HomeNewsThree calls for UK spectrum cap to protect competition

    Three calls for UK spectrum cap to protect competition


    UK operator Three is calling for a spectrum cap to be enforced to protect competition across the country.

    The operator, which revealed its latest set of results yesterday, is demanding the country’s regulator Ofcom impose a 30 percent limit on frequency holdings.

    Over the coming months, Ofcom is expected to announce the details of a spectrum auction for holdings in the 2.3GHz and 3.4GHz bands, which has been freed up by the UK’s Ministry of Defence.

    Around 190MHz of spectrum is up for grabs although the sale was delayed following Three’s failed attempt to take over O2.

    Speaking to journalists yesterday, Three UK Dave Dyson said he wanted the auction to be designed in such a way that no single operator would hold more than 30 percent of the country’s spectrum following next year’s sale.

    He said: “The UK currently has one of the most uneven distributions of spectrum across Europe. Under the current set-up, networks are able to stockpile vital mobile airwaves to the detriment of competition, choice and quality for consumers.

    “Three believes fair access to spectrum is critical for a better mobile market for everyone. It’s key for a thriving UK digital economy and for continued innovation in mobile.”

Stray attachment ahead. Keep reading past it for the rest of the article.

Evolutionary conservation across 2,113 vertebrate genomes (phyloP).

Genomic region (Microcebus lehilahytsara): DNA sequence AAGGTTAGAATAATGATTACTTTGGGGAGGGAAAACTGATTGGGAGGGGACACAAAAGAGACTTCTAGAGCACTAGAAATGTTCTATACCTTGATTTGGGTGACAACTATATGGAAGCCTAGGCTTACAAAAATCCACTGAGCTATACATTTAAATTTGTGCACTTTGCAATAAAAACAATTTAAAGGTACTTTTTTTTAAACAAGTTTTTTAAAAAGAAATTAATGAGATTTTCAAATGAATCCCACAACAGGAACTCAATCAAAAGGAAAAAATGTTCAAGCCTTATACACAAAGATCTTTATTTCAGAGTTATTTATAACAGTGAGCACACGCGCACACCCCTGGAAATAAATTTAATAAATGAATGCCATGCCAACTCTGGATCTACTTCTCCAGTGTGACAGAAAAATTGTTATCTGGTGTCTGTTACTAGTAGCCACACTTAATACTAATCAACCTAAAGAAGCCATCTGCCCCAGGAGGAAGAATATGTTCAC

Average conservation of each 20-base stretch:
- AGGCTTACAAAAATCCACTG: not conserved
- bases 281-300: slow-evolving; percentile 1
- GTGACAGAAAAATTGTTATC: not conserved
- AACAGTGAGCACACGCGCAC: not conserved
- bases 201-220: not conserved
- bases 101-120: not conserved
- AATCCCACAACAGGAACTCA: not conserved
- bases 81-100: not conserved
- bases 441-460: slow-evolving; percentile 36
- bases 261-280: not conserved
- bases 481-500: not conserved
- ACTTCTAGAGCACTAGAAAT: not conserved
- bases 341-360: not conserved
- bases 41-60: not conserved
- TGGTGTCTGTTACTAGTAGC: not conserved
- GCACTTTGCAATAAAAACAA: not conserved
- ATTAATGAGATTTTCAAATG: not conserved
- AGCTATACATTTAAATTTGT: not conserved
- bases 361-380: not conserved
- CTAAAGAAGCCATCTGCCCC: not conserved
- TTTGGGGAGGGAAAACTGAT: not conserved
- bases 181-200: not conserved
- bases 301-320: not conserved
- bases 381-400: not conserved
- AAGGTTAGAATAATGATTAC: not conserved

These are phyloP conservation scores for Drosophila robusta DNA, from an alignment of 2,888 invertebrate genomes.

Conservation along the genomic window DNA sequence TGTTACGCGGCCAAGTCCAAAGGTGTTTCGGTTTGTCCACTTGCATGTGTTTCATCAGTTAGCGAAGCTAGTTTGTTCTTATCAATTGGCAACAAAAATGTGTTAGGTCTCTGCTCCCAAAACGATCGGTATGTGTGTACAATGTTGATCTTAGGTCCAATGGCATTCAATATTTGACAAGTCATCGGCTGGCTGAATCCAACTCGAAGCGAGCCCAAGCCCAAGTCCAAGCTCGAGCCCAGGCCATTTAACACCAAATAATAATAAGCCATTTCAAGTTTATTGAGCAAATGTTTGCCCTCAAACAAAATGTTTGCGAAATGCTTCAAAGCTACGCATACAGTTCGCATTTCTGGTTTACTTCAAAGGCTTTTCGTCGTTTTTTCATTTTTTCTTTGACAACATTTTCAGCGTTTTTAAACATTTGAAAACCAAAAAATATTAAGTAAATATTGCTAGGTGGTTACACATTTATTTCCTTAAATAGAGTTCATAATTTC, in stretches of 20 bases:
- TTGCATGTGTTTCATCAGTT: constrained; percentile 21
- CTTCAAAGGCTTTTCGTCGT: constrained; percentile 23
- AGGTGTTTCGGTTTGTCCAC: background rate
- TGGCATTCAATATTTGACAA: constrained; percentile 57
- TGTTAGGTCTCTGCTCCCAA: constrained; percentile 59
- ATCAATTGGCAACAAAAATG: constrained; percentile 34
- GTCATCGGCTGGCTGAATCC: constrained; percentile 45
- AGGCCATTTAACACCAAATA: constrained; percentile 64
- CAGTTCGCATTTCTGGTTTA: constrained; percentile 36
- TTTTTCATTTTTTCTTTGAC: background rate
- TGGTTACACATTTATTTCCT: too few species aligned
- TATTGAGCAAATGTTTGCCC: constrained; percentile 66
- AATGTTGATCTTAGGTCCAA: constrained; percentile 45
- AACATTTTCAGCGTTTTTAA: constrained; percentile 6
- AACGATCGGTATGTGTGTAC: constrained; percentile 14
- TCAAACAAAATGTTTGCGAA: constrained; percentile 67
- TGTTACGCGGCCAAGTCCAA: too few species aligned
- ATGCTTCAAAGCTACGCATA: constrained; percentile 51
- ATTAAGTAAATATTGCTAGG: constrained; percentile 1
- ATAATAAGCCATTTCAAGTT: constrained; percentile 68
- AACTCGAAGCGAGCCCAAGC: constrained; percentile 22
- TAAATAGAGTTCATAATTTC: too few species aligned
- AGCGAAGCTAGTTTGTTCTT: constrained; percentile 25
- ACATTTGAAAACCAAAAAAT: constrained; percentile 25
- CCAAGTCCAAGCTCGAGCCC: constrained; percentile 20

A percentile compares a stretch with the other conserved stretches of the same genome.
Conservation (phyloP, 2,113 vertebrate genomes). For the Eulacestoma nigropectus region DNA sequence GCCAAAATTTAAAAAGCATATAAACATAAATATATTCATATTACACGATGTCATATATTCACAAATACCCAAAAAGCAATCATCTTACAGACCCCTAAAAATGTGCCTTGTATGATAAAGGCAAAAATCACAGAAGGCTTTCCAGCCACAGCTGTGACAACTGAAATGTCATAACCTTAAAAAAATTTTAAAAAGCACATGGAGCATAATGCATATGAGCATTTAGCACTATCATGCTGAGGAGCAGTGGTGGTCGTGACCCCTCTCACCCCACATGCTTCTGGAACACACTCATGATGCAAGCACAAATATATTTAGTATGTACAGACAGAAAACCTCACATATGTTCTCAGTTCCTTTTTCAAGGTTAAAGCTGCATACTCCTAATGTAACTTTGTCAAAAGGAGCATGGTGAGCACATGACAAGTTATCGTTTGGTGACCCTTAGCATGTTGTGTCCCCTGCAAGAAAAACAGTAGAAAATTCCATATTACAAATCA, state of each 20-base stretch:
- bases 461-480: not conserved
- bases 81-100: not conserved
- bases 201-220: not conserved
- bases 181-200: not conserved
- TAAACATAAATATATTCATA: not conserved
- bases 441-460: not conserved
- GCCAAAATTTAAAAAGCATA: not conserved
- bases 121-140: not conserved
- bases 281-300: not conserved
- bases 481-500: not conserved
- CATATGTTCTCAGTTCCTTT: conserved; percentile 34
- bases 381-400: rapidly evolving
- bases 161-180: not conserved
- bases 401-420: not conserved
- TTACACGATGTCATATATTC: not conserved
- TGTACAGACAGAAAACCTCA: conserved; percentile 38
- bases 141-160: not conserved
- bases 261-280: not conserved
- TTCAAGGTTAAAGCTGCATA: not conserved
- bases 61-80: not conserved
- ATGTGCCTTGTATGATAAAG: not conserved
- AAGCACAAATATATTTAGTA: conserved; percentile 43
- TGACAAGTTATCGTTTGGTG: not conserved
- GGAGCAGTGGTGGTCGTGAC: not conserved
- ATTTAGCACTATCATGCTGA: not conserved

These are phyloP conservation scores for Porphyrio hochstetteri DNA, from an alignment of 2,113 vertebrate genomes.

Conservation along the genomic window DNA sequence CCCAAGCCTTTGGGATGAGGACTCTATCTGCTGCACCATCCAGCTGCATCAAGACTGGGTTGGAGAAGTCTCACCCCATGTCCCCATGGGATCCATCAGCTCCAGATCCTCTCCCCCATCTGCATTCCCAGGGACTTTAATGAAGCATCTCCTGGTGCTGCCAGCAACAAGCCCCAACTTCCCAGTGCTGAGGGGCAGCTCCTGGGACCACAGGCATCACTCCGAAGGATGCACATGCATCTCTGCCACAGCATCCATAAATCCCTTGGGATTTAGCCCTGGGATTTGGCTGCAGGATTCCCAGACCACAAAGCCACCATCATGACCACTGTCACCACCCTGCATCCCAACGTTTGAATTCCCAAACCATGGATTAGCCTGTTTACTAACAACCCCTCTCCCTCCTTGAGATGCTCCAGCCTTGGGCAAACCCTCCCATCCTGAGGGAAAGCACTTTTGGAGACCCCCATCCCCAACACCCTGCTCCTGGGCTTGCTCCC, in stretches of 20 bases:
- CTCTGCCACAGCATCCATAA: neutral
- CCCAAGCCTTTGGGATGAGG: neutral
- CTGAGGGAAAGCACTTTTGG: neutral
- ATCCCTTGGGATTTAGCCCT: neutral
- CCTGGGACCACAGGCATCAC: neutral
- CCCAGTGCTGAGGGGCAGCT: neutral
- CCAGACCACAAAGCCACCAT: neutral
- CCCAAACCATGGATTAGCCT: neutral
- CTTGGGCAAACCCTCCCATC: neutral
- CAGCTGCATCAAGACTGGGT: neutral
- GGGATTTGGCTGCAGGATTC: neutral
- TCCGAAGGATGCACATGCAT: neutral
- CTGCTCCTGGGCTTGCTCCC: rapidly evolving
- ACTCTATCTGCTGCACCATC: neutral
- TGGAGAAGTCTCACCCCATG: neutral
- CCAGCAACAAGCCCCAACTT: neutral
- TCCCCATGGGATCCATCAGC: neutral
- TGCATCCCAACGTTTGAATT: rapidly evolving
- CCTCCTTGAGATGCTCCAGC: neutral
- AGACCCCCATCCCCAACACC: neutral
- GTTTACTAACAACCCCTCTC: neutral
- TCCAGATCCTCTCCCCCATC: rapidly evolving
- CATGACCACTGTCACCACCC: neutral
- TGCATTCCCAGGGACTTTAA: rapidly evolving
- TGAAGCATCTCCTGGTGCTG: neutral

[Read more: Ofcom considers spectrum options as UK 4G take-up jumps 67%]

    According to figures from Three, the operator holds 15 percent of the UK telecom sector’s spectrum, but carries 39 percent of all data. CFO Richard Woodward said a lack of low frequency spectrum was damaging its indoor performance.

    Dyson accused EE and Vodafone of sitting on unused spectrum, which he described as “fundamentally wrong” and amounting to around 75MHz of supply. 

    He said Ofcom did not have a good track record on spectrum allocation. He said: “There is very little evidence of Ofcom sticking its neck out and supporting the consumer. It’s not because they’re incompetent but because the standard of appeal they have to live by is relatively low.”

    He added: “We need support and momentum to give Ofcom more backbone and confidence to make the right decision so the future of UK mobile is more competitive and not dominated by two incumbents who are more interested in their own cashflows.”

    Dyson’s demands for a spectrum cap reiterate calls made at the start of the summer. Ofcom has previously explored the possibility of capping spectrum holdings in the United Kingdom and has not ruled it out for when it sells off the 2.3GHz and 3.4GHz spectrum.